NESC or Nintendo Entertainment System Controller Library

While revisiting an old project of mine (NEOPixel Snake game), in order to update and improve it, I decided that I wanted to change the game controls from a keyboard to something different. The main reason for this change was the fact that PS2 keyboards while still around are not as common as they used to be. I also wanted to come up with a control that I could use easily with other. With this in mind I decided to use the NES controller after watching a video from the 8-bit guy (link), and doing some Googling which lead me to an Arduino project also involving the NES controller (link). The availability of still manufactured 3rd party controllers also made the controller a good choice.

Using the same code snippet from the Wireless NES Controller Using Arduino project, I set out to make a library that would allow quick and easy interfacing with the NES controller. What I wanted was an easy way to check the status of each button on the controller individually and as a group. This would let me check if one of a group of buttons had been pressed and then from that which one. The library also has the feature that allows you to check when an exact combination is being held down. This is done by using logic operators such as logic or “|” and logic ands “&”.


When using this library, the first thing you need to do is define the type of controller you are going to be using. You do this by using the define statement “#define NES_CONTROLLER” before calling the import statement for the library. This will define a normal NES controller and is the default controller type. If desired it can be omitted as it will always be used if not stated but could be helpful when writing code as you will say outright to anyone reading your program what controller you intended to be used. The second controller type you can define is the Super Nintendo Controller, to do this use “#define SNES_CONTROLLER”. As of the writing of this article, the SNES controller is not fully implemented nor tested as I don’t have the controller to test with.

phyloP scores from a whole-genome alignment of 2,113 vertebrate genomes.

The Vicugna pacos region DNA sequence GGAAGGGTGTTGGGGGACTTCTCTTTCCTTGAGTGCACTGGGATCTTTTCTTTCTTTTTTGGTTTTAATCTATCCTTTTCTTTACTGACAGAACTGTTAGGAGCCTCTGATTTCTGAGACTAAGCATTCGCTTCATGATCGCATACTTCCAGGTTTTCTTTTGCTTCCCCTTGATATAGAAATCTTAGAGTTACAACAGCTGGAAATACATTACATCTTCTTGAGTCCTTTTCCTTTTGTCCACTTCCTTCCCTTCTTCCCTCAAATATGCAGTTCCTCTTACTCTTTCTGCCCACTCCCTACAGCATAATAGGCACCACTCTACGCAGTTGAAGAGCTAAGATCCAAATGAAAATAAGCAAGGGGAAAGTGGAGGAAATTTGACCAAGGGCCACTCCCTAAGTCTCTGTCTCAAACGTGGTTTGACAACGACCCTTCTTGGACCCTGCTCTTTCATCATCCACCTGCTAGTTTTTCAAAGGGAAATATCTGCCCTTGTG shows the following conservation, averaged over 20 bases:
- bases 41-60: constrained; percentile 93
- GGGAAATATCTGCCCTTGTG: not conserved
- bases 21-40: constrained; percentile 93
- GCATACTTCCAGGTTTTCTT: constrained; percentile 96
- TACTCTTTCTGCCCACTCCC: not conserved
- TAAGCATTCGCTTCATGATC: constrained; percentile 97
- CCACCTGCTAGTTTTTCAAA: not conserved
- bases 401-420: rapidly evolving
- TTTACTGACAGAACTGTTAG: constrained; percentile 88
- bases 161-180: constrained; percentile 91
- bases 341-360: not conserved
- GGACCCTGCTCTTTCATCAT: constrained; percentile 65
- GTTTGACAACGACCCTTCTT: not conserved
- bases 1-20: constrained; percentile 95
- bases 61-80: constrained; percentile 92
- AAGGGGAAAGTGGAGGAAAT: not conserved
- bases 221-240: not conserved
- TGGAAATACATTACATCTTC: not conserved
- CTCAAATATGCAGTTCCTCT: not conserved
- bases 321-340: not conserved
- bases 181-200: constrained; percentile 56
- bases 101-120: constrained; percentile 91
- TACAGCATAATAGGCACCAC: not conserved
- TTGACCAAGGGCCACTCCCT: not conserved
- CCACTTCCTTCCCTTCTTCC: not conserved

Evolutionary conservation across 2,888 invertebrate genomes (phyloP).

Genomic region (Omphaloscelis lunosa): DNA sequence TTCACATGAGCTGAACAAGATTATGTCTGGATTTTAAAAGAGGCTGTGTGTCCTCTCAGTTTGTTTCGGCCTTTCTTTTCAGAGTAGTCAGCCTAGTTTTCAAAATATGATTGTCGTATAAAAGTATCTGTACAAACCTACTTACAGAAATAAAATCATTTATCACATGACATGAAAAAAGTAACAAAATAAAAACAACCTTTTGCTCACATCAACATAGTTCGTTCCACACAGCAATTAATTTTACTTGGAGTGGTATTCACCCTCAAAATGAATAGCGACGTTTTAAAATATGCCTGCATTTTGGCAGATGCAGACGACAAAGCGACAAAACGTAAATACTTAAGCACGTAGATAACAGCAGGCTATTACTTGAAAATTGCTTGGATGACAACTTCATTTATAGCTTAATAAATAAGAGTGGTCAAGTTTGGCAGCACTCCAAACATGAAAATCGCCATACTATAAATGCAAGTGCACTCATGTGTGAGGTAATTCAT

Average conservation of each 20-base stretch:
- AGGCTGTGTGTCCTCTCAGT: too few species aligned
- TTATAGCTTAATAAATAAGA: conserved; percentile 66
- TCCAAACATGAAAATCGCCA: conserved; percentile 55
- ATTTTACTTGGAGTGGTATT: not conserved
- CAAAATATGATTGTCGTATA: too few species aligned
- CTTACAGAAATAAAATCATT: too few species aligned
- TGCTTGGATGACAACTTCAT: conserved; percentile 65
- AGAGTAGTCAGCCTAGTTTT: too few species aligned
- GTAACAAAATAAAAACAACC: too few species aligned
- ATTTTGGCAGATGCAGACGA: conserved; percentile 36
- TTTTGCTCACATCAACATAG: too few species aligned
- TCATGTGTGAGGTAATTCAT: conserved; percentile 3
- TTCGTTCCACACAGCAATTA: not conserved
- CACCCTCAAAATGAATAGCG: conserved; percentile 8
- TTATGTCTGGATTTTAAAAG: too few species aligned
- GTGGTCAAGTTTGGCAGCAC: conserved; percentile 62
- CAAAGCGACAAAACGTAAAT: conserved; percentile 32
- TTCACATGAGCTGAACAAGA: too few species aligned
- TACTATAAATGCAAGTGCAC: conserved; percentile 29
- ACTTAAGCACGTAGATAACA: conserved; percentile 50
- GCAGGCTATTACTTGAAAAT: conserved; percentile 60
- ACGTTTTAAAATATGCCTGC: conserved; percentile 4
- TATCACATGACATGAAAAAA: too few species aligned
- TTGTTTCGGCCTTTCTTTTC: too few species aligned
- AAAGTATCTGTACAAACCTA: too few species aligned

After you have setup the controller type you need to create the NESC object and then call the begin function during the setup loop passing in the Arduino pin number for Latch, Clock and Data in that order.

In order to get the state of the controller you call the update function, which will get the current state of the controller and save it for it to be checked.

There are different ways to check the state of the controller buttons, but if you only want to know if one button is pressed then you can use its respected function. Below is a list of each button function name, and when called they will return a true when pressed or false when released.


These functions are good for checked individual buttons but they are not the only way to check buttons. On top of the above function there are also pressed, released  and exclusivePressed functions. You are able to pass each of these functions keywords, which are listed below, using logic operators separating each keyword. These functions will return a true if the condition is a match to what you set, or a false when there is not a match.

For example, if you wanted to check if either the A or B button was pressed then you would do the following, pressed(A_BUTTON | B_BUTTON). The same is done for released and exclusivePressed with the different of exclusivePressed being that you pass first the buttons you want to be pressed down and then the buttons that should be released, exclusivePressed(A_BUTTON, B_BUTTON | UP_BUTTON). This will return true if the A button is pressed but the B and Up Button are both released. If you wanted to check that two or more buttons where pressed without caring about the other button states you would use exclusivePressed(A_BUTTON | B_BUTTON,0).


Every time you want to get the new state of the controller you call the update function again and you can perform more checks.


With the exception of the SNES controller the library is fully functional with what I believe are all the features that someone would find useful. Also some care was put into the library being made pretty light weight and fast so in timing sensitive applications there would be minimal impact. Now all that’s left is getting an SNES controller and getting that working.


You can find the library on my github at
Once the SNES controller is implemented and I’m pretty sure the bugs have been worked out I’ll be working to have the library added to the Arduino Library Manager.

I would like to give a big shout out to my sister Robin for help implementing this library! Find her github at

Arduino, Arduino C, C++, Hardware, Programing , , , , ,

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